So how did those prominent images of derelict streets in the inner-city part of the City of Liverpool local authority area come about? For that, you have to blame the last Labour government’s over-zealous ‘Housing Market Renewal Initiative’ (HMRI) disaster – and the over enthusiastic participation of the then-Lib Dem controlled city council. On the promise of ‘free’ money from central government, the latter removed hundreds of people from their homes with a view to demolishing the Victorian terraces, and building new replacements. Many of these houses, in truth, were already fully modernised, owner-occupied houses within viable and longstanding communities, as can be seen here in Voelas Street, one of the famous Welsh Streets of Liverpool:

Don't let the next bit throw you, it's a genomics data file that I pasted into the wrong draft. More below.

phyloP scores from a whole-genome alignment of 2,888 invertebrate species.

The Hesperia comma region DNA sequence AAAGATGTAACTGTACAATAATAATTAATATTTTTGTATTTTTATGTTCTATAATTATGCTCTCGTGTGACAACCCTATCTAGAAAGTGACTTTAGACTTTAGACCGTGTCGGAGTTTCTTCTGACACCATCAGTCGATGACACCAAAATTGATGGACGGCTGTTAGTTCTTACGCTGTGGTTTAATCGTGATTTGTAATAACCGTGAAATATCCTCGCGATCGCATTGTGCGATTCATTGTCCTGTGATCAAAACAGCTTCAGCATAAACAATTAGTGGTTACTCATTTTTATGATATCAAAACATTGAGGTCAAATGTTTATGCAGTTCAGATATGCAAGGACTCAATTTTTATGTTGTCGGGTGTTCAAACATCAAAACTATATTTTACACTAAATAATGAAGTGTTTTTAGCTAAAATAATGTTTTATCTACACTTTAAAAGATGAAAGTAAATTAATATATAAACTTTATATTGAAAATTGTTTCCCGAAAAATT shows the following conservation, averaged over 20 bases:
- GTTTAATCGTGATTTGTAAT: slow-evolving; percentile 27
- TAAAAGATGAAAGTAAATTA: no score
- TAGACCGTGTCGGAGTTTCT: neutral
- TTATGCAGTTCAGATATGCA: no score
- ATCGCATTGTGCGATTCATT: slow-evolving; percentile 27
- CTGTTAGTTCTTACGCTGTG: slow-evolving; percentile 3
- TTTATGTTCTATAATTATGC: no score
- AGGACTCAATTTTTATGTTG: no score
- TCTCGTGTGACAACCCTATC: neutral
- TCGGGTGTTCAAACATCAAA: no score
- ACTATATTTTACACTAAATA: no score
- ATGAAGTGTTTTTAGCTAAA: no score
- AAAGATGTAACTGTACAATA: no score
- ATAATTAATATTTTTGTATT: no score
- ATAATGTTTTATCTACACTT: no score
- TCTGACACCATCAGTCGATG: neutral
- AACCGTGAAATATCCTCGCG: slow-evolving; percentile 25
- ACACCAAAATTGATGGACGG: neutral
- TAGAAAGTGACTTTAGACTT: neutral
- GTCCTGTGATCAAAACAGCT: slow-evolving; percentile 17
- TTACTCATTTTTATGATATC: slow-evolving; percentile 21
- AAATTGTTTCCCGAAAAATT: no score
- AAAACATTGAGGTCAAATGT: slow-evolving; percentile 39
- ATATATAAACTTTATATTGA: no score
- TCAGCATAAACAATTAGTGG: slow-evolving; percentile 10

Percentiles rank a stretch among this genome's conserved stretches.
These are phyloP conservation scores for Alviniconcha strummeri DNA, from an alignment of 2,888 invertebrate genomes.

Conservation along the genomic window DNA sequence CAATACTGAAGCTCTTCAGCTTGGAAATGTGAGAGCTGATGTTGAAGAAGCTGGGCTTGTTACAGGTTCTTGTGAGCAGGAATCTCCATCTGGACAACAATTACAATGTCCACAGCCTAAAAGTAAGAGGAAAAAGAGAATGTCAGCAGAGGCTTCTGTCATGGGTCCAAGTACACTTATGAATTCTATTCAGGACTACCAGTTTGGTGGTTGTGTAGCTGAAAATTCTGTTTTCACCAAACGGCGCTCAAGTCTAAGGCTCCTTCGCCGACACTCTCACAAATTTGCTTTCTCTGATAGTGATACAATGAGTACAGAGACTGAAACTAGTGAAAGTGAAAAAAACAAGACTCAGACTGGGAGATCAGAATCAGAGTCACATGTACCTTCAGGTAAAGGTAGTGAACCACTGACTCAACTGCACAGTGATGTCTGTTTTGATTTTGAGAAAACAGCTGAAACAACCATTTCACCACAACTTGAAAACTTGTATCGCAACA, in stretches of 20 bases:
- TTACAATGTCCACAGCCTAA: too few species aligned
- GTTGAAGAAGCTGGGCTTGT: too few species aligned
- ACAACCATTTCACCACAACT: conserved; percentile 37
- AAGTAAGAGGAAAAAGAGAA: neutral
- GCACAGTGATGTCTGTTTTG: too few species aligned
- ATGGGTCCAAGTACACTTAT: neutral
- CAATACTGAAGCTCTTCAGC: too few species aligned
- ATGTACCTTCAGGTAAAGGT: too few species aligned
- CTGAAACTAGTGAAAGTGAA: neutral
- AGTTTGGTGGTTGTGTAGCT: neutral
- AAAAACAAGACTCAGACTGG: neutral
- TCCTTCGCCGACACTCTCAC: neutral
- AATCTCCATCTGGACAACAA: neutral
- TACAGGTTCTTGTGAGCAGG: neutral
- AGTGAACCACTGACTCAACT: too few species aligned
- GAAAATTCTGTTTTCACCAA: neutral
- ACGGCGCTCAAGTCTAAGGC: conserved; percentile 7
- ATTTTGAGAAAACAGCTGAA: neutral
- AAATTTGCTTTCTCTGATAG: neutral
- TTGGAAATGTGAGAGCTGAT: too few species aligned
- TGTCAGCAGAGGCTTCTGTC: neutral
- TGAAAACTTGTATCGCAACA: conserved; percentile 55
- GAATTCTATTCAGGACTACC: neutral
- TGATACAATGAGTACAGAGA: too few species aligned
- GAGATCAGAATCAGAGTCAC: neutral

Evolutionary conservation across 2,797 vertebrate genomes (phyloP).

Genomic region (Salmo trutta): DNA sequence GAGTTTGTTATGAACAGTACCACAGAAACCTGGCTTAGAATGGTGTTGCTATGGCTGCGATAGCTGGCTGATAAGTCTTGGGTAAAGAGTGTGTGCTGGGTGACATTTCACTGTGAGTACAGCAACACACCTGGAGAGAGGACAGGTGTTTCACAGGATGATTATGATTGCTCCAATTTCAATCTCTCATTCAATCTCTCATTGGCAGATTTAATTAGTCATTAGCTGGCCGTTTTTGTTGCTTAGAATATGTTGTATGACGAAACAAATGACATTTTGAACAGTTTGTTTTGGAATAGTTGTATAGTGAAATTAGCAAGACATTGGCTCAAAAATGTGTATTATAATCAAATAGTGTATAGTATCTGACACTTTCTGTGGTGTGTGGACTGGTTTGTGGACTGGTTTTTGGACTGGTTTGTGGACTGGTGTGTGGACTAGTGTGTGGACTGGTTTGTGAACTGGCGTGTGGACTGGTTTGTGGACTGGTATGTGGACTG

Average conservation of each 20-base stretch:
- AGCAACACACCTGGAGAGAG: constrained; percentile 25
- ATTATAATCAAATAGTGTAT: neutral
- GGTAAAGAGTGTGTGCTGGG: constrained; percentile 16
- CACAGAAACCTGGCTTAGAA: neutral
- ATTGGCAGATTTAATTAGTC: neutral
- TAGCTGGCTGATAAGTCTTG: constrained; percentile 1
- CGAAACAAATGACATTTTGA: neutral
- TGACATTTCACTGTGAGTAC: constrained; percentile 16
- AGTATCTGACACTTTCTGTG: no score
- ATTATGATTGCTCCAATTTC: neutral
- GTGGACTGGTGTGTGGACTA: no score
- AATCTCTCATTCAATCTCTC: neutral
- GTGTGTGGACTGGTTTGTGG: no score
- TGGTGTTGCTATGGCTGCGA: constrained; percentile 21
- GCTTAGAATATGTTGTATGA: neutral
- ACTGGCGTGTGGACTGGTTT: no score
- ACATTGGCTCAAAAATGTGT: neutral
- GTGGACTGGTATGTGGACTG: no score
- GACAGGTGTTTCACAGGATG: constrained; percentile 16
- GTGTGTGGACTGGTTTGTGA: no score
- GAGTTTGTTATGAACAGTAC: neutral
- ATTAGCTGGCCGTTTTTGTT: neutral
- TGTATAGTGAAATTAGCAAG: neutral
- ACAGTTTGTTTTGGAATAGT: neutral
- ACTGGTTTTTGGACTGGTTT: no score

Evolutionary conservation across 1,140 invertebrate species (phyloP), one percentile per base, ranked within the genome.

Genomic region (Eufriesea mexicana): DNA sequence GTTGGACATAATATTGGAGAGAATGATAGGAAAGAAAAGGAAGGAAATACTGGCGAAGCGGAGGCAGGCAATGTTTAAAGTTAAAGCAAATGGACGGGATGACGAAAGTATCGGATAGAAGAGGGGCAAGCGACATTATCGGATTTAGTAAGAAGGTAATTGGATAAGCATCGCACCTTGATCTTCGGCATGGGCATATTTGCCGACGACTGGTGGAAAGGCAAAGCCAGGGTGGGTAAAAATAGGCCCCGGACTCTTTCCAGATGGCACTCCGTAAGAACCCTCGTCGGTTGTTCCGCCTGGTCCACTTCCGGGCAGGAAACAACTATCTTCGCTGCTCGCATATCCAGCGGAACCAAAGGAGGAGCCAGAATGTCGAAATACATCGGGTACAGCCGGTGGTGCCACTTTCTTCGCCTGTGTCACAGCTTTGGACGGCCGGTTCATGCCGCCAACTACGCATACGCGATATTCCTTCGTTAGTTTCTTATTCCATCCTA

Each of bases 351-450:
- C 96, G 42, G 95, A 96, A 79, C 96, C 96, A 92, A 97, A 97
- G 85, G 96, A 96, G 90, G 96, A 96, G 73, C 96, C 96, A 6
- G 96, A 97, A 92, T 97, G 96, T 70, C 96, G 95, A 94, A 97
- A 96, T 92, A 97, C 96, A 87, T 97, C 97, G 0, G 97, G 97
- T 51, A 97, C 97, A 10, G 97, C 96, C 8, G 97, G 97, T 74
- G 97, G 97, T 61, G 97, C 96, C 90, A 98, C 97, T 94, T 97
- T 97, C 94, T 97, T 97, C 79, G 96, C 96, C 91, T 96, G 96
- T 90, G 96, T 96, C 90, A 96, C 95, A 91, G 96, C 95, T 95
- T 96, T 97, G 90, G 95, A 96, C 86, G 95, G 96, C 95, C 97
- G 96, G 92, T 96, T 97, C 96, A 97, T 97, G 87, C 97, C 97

Voelas Street before HMRI implementation. Image:

The same picture after HMRI implementation Image: 

Nonetheless: the council bought the houses and ‘tinned them up’ ready for demolition. Then the coalition Conservative/Lib Dem government, elected in 2010, pulled the plug on the scheme. 

Fast forward to 2017 and many of the condemned houses have been renovated, in a process which is still ongoing. These are over-subscribed when they come to market, suggesting that the idea was never appropriate for Liverpool on that scale. 

At any rate, it turns out that the Liverpool metropolitan population is pretty much the same as it was at its peak in 1931 (depending where the local borough boundaries are arbitrarily drawn). It just begs the question: why are well educated and supposedly clever people misrepresenting the Liverpool metropolis, in particular, in this way so often? Surely they aren’t stupid are they?